21 Apr 2017:
Nelson Chia is a busy man. Just last month, Nine Years Theatre’s production of Fundamentally Happy – Haresh Sharma’s 2006 English-language play – hit the stage as part of the Esplanade’s The Studios 2017 season. It’s the first time the piece had been performed in Mandarin, and Nelson was responsible for both translating and directing it. He also gave a few talks: one at the Esplanade with Zulfadli Rashid (who had adapted another Haresh Sharma play, Hope, into Malay), and one at Centre 42 with actress Aidli ‘Alin’ Mosbit and researchers Wong Chee Meng and Shawn Chua as part of the Living Room series.
But there’s no rest for the wicked – or the artistic.
In the midst of everything mentioned above, Nelson has been taking part in Centre 42’s Fellowship programme, a grant scheme awarded by invitation that supports the research and development of a project proposed by the artist. In Nelson’s case, he embarked on an epic journey between March 2016 and August 2017 to adapt Cultural Medallion recipient Yeng Pway Ngon’s seminal Chinese novel Art Studio into a stage play. The story follows various characters who lived through Singapore’s tumultuous post-independence years.
On top of being recognised for his award-winning work as an actor and director, Nelson has developed a reputation as a translator in the local theatre scene over the years. He founded Nine Years Theatre with his wife Mia Chee in 2012, and has since adapted nine classic plays – including Edward Albee’s Who’s Afraid of Virginia Woolf and Reginald Rose’s Twelve Angry Men – into Mandarin.
Seeing as Yeng Pway Ngon’s novel and the script that Nelson is working on are both in Chinese, the endeavour may sound like a departure from the latter’s recent work. But he has a confession: “Translation is not my personal interest,” he admits. “I never studied it and I have no real methodology – I do it more by feel.”
What he is interested in is language. Which explains his enthusiasm for the Art Studio project. He had wanted to explore cross-genre adaptation, and settled on the task of converting a local novel into a play. “Reading is quite a private activity, but theatre has an audience. You’re reading aloud, and it’s a [physical and visual] performance,” he explains. “I want to see what the novel and the stage can do that the other cannot.”
He divided the process into four stages. Phase one took place in May 2016, when he recorded six actors as they took turns reading the 496-page Art Studio out loud over the course of three days. Then, in July, he began phase two by running a series of workshops with the actors to begin exploring the text. One exercise involved them creating a physical timeline of the story – which is stuck on the wall of Nine Years Theatre’s Aliwal Arts Centre home like a tapestry – so that they could visualise the structure of the work. Phase three saw Nelson pack his bags to spend two weeks holed up in a hotel room in Bangkok to write. He came back, as promised, with the first draft of the script, which brings them to the currently on-going phase four: the test reads.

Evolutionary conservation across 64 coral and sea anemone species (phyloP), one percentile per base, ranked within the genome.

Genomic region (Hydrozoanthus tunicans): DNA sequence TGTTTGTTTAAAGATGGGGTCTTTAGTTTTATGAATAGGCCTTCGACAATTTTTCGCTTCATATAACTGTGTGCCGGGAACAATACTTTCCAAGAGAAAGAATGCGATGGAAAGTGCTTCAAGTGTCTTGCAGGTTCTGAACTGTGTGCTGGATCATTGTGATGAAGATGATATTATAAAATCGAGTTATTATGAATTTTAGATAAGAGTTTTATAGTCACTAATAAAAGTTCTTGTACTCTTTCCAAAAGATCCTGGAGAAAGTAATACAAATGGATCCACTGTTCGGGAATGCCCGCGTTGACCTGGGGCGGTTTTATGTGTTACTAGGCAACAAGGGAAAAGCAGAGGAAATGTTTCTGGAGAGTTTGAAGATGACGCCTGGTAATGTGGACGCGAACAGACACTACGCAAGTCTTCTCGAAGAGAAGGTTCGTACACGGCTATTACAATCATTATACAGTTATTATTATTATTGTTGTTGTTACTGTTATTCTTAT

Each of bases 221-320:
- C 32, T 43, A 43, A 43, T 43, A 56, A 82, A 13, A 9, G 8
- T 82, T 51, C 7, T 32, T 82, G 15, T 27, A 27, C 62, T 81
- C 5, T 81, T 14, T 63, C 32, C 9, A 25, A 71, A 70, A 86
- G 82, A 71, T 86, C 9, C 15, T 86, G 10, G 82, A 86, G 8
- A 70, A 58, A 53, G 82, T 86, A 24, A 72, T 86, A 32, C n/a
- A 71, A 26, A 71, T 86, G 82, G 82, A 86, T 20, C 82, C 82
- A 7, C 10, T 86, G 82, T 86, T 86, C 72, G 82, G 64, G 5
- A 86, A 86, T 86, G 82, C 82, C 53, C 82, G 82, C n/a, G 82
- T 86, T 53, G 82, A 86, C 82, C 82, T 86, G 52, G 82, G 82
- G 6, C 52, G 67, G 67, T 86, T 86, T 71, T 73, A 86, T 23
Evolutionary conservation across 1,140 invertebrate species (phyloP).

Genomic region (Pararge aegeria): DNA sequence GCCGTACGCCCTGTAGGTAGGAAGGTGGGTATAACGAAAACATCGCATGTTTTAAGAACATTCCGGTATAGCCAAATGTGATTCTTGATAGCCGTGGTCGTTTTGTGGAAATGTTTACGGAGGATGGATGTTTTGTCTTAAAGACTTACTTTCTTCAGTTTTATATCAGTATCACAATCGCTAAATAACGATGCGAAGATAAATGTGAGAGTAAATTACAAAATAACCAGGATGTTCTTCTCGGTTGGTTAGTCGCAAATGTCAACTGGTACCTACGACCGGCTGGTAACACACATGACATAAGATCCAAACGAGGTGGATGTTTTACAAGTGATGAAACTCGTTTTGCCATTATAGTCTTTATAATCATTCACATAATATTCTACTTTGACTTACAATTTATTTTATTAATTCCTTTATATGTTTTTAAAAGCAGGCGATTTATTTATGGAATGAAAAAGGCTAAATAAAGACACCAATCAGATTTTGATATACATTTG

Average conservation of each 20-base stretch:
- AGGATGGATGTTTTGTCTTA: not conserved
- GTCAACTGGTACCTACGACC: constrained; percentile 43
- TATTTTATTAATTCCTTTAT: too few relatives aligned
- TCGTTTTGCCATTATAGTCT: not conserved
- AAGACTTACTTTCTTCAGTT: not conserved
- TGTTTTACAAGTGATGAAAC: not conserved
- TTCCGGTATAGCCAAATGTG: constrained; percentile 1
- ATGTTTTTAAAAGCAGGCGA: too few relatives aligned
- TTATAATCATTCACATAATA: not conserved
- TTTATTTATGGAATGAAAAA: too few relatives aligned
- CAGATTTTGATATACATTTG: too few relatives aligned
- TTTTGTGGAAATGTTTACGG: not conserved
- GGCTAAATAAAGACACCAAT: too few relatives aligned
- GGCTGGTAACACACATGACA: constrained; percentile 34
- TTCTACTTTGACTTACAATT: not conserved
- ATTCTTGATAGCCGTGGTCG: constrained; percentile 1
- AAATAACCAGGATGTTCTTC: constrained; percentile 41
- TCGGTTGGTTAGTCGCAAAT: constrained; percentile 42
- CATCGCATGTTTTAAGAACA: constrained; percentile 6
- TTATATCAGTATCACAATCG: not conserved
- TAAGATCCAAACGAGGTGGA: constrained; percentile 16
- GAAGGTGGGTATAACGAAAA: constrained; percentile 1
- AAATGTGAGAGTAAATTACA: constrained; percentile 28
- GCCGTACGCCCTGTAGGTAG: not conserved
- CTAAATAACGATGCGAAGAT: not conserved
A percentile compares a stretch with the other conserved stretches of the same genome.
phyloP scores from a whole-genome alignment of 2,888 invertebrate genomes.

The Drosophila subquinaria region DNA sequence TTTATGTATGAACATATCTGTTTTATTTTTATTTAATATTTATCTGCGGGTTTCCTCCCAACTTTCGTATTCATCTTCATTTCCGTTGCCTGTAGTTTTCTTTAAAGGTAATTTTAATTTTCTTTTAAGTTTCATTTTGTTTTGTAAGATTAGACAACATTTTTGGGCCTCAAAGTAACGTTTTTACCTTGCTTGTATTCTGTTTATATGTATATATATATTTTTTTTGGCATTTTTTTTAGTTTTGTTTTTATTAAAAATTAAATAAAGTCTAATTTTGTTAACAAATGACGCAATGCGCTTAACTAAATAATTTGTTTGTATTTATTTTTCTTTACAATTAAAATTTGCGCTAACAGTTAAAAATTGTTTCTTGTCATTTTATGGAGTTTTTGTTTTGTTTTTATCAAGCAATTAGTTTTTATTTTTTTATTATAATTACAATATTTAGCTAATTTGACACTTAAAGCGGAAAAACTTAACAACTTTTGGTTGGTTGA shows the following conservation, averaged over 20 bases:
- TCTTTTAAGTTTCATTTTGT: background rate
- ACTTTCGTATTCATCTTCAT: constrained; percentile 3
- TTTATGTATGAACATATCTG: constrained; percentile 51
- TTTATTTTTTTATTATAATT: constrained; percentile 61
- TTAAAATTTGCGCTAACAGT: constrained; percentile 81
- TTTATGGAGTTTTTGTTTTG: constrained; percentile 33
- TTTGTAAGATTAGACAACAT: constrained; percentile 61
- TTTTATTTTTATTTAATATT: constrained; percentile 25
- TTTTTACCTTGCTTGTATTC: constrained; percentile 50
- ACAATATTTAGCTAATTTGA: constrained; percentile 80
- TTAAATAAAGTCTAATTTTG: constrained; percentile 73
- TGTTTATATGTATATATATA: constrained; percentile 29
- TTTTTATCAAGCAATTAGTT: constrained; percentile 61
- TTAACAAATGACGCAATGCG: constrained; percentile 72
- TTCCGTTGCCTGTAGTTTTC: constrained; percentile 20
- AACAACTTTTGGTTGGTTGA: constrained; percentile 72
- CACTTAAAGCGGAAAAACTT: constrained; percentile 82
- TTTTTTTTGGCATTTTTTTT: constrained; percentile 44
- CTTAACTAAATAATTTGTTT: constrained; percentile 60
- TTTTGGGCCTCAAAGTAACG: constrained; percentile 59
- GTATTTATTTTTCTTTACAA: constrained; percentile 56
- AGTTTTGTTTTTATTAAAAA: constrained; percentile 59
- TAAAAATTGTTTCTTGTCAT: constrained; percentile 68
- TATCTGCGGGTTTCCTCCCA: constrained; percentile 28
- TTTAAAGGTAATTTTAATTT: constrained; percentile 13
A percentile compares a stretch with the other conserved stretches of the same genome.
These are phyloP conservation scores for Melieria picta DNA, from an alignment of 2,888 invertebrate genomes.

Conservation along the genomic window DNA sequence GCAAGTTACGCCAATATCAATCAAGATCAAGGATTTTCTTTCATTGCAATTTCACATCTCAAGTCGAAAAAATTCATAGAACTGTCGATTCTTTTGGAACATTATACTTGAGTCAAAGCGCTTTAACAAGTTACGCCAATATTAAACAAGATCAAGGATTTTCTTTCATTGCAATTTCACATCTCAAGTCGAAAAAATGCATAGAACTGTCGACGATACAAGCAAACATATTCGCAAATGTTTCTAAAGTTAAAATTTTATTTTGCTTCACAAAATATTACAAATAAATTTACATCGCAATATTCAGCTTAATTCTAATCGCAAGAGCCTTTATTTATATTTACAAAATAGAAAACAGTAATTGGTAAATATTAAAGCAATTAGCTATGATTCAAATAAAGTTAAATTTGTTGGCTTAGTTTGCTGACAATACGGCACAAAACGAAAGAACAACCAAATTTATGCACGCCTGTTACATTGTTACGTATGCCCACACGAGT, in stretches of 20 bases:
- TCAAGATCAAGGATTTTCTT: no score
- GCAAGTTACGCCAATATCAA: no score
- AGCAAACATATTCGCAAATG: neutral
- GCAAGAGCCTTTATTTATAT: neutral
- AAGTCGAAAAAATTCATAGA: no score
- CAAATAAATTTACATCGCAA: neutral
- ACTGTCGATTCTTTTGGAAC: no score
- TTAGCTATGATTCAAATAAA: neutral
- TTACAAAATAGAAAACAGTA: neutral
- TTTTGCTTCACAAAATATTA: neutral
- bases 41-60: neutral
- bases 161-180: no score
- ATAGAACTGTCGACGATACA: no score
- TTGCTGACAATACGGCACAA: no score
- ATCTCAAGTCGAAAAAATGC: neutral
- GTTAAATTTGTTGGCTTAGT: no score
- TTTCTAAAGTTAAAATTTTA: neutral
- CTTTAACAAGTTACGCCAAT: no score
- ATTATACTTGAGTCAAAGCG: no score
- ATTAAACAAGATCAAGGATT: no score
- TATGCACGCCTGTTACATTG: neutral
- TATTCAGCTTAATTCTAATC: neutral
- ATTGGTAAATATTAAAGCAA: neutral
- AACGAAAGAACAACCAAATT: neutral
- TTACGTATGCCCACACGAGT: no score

Nelson is not required to stage the work as part of Centre 42’s Fellowship, which is more concerned with the developmental process. However, his project caught the eye of Ong Keng Sen, the artistic director of the Singapore International Festival of Arts (SIFA). “Keng Sen met me and said he wanted to do something with Nine Years Theatre, so I told him about the projects I’m working on. He’s interested in Art Studio because it’s something we’ve never done before,” says Nelson. “Technically, it’s our first original work, and it’s pushing the company to do something that’s out of our comfort zone.” The play will be opening this year’s SIFA and performed at Victoria Theatre from 17 to 19 August later this year.
Adding to his already-full plate, Nelson is also directing a Vault presentation for Centre 42 on 5 and 6 May this year, in reciprocation of his Fellowship grant. Titled Dialects & Dialectics, the showcase is a double-bill featuring The Coffin Is Too Big For The Hole and No Parking On Odd Days, two of the most famous monologues by the late local theatre doyen Kuo Pao Kun.
Both plays have been staged numerous times in English and Mandarin since they were written in the mid-1980s, but Nelson has decided to work with actors Tay Kong Hui and Hang Qian Chou to adapt Coffin into Teochew and No Parking into Cantonese. As Nelson puts it, “it’s a translation from one Chinese to another”.
As a result of the government’s 1979 Speak Mandarin Campaign, Chinese dialects have been on the decline, which Nelson believes has also eroded Chinese Singaporeans’ sense of identity and roots. Since both monologues are centred on an individual confronting the larger system, he hopes that “returning them to dialects and using a grassroot language will help bring out the plays’ sentiments”.
In playing with language in so many ways, Nelson has proved that he has come a long way since his first attempt at translation for The Theatre Practice’s 2002 production of Oleanna by David Mamet. At the time, The Flying Inkpot reviewer Adele Tan had called his translation “competent albeit sober”, and questioned why he “aimed for a straight translation and not a rewrite or adaptation”. By 2013, he’s already become a lot more confident, and he was praised by former Straits Times arts writer Corrie Tan for his “refreshing” translation of Reginald Rose’s Twelve Angry Men “that is as lyrical as it is incisive”. And judging by the way things are going, he’ll be pushing himself to try yet more new things for years to come.
But as for taking a break? Nelson shakes his head: “nothing planned yet,” he says. “Maybe a holiday at the end of the year!”